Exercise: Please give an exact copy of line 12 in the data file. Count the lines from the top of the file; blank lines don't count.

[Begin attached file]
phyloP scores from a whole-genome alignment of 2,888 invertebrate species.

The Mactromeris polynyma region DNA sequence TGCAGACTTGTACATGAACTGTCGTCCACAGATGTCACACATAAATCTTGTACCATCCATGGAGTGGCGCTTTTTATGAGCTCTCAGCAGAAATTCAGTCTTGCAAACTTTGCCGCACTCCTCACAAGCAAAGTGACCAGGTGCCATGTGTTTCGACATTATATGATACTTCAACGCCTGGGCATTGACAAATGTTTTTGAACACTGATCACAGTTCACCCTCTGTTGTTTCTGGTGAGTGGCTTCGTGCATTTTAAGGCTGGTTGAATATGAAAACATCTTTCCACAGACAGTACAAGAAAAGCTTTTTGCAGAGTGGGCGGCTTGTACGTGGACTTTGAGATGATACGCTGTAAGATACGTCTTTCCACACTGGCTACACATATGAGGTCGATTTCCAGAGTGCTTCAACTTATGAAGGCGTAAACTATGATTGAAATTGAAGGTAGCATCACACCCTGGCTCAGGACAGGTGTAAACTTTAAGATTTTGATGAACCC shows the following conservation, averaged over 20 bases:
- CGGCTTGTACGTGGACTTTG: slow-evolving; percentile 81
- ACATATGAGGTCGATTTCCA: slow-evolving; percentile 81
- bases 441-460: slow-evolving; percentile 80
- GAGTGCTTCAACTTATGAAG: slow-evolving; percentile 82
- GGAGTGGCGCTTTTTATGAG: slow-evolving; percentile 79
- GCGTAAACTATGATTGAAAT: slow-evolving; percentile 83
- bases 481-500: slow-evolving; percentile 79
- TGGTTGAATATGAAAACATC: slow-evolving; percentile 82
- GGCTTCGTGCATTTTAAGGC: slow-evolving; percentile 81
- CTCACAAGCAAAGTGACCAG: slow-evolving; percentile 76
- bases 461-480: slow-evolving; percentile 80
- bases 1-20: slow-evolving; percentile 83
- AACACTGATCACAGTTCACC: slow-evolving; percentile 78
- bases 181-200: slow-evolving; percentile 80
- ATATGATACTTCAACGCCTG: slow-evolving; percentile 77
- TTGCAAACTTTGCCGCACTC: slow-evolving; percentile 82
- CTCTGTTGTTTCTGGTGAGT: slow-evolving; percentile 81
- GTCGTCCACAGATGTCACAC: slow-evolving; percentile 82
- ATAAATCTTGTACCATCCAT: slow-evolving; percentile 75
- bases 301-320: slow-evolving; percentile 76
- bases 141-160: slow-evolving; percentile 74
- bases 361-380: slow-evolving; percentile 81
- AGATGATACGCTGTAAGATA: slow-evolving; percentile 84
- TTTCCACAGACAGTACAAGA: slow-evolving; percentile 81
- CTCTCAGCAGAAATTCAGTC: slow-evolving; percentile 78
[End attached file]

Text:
- CTCACAAGCAAAGTGACCAG: slow-evolving; percentile 76